Corporations: can they really have it all? Not unless they open the doors of their board rooms to women. According to a gigantic new study, stock prices of corporations with a little estrogen on their boards outperformed their bro-tastic peers during the financial crisis by a significant and noticeable margin. Guess this means giving women important jobs doesn't lead to them embezzling company money to spend it all on shoes and cushy luxury tampons; instead, giving women a say results in big, ovary shaped zeroes added to the end of the bottom line.
The study, conducted by Credit Suisse Research Institute, found that during the financial crisis, companies with market caps of over $10 billion (in layman's terms: "big fucking companies") that included women on their boards had stock prices that outperformed their peers by 26% over six years. Researchers also found that the correlation between women and corporate success intensified after everything went haywire, economically-speaking, and they surmise that this is evidence of women on corporate boards providing a much-needed voice of prudence to reign in men's tendency to take more risks. Credit Suisse Research Institute's Mary Curtis, the author of the report, told Business Week,
Companies with women on boards really outperformed when the downturn came through in 2008. Stocks of companies with women on boards tend to be a little more risk averse and have on average a little less debt, which seems to be one of the key reasons why they've outperformed so strongly in this particular period.
It's like a beer commercial when ladies ruin all of the fun, except instead of ruining the fun, they save giant corporations from hoards of angry shareholders by keeping them from getting tribal tattoos on their necks. Or, uh, from over leveraging themselves.
But stock price wasn't the only arena in which the presence of women bolstered companies during times of turmoil — among the 2,360 companies analyzed by Credit Suisse, the presence of women on corporate boards was also correlated with larger growth of net income, smaller debt-to-income ratio, and quicker paydown of corporate debt compared to companies that stocked their board room with bros. Even in industries that tend to be more "defensive" and less risky by nature — health care, for example — companies with women in the board room still outperformed men over the last several years.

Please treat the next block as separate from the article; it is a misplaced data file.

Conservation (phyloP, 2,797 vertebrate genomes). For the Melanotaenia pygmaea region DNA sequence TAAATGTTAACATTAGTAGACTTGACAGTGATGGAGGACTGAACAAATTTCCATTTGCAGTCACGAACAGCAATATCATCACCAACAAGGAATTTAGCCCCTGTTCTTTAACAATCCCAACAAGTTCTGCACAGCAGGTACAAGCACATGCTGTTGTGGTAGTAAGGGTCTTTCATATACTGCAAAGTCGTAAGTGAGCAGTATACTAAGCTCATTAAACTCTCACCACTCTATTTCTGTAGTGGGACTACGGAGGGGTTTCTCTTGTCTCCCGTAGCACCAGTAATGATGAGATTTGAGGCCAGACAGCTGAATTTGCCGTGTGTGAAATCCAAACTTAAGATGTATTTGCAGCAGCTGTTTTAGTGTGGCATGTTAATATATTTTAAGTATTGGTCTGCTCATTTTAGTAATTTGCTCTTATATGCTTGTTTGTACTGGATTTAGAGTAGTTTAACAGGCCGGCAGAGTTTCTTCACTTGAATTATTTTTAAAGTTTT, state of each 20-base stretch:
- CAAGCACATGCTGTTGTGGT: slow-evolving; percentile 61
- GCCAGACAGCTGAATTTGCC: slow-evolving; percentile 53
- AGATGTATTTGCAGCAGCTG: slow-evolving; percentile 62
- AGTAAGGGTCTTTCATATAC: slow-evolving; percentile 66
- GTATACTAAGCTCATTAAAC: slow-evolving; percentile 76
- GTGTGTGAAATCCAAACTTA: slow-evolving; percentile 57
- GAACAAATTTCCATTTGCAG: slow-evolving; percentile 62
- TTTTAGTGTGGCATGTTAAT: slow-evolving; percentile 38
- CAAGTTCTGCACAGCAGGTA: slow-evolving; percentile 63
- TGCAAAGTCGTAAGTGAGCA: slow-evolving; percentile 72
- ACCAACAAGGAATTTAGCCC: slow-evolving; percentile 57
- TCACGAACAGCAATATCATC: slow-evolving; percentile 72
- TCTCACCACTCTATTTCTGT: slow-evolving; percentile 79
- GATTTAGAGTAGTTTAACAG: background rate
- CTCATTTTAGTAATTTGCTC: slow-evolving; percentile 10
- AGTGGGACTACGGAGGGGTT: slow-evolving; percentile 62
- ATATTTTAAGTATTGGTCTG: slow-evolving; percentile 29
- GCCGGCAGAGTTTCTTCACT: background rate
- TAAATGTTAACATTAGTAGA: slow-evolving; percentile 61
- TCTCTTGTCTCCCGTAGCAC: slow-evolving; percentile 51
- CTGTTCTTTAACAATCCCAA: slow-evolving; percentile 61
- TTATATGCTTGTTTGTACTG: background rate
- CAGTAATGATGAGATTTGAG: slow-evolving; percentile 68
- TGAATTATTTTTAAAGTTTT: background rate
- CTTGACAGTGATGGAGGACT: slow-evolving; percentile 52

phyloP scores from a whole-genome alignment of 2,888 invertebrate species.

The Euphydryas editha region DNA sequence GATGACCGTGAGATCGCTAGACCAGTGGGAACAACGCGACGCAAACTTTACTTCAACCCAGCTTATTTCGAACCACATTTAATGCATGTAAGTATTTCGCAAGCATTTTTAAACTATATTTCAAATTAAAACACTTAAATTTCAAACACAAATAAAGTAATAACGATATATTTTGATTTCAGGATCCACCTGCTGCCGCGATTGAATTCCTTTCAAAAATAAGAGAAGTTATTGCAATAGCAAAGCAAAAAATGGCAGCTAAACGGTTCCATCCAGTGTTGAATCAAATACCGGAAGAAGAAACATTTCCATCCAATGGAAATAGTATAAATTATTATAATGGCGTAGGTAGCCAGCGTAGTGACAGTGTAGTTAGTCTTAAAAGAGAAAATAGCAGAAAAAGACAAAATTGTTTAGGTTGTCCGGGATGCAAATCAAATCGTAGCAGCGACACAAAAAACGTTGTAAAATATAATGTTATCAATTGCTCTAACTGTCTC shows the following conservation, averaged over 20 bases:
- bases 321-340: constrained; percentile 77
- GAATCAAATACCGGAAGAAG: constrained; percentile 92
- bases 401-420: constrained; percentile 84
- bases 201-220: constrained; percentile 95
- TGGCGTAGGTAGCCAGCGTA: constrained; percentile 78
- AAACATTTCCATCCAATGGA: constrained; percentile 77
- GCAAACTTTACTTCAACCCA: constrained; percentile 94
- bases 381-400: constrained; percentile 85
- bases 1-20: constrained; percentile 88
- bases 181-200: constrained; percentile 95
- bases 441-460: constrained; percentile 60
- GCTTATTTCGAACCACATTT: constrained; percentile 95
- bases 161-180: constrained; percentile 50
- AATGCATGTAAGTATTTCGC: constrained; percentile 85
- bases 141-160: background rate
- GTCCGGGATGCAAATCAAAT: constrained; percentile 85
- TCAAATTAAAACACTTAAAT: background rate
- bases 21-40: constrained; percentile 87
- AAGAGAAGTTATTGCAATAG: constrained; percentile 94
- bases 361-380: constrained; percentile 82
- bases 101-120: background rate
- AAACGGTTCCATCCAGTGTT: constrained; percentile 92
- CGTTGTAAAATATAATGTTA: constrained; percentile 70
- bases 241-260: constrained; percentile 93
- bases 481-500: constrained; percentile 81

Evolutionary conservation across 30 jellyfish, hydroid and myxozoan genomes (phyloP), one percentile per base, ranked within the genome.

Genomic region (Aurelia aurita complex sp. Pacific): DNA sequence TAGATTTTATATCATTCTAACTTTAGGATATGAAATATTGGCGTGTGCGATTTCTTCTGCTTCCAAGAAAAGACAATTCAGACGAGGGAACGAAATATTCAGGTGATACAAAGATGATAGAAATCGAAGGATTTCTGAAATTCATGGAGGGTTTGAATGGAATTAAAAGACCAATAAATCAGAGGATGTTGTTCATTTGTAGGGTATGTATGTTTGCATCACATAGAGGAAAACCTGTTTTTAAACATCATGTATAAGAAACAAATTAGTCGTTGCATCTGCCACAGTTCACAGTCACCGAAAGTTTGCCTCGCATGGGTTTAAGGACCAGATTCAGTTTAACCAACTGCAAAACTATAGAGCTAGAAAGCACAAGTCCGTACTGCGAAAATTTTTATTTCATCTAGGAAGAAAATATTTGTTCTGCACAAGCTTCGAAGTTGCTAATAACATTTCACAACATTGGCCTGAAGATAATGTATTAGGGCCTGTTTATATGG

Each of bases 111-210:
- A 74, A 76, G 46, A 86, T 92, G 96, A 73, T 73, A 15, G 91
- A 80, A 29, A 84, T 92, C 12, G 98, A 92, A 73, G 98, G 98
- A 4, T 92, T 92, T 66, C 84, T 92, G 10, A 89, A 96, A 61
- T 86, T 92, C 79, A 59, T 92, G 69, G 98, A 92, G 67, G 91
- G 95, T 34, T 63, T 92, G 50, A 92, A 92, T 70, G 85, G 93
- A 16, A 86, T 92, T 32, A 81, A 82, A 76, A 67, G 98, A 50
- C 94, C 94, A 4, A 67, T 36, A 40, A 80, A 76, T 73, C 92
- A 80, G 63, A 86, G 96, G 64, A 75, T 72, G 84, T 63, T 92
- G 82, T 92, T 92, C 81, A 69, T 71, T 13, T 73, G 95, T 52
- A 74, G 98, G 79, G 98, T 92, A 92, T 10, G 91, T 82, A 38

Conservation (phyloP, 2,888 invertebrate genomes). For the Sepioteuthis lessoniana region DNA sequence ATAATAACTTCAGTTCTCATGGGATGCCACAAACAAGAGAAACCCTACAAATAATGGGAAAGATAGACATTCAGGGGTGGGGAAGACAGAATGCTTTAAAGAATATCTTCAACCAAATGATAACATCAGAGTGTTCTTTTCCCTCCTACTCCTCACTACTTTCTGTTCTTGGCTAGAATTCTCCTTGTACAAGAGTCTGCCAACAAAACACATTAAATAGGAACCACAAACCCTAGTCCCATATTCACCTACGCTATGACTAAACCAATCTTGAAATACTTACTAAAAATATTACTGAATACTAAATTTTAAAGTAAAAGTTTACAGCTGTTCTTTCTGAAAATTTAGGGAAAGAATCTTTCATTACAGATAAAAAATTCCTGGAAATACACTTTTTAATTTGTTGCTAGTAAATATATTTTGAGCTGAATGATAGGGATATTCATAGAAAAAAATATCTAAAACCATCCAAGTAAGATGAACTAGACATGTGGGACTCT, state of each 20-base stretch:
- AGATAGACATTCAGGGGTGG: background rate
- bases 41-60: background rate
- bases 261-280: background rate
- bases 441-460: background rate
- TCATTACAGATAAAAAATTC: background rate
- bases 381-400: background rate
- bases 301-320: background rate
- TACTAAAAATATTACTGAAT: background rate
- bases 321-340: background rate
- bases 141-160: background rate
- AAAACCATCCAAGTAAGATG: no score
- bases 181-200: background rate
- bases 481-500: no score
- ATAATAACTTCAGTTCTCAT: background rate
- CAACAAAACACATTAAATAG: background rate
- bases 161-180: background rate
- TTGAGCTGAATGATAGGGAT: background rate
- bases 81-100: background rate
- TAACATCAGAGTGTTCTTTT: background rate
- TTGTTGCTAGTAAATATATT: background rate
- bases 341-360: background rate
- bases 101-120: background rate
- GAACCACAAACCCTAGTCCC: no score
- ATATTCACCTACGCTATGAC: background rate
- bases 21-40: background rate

Despite the benefit of including women on boards of directors, 36% of US corporations still don't include a single female board member. You've got a long way to go, baby.
This set of data adds another confusing wrench into the gears of American conservatives' ever-chugging logical processes — if the key to economic success is unfettered corporate profits, and if corporations and Mitt Romneys are What Makes America Great, then it should, logically, be in America's best interest to make sure those corporations and Romneybots make as much money as possible, so they can pee it out on the poor for a "trickle down" effect. And if promoting the presence of women on corporate boards is good for companies' bottom lines, and therefore Good for Amurrica, it would make sense for the government to help foster a legal environment that encouraged women to get more involved in the upper echelons of corporate America, not less. That means equal pay for equal work, paid maternity leave, and, yes, easy, affordable access to birth control and abortion, should women choose to use them. Encouraging women to get their pretty little heads back into the ruffled gingham zone of the kitchen is actually anti-productivity, anti-profits, anti-capitalist, and — dare I say it — anti-American.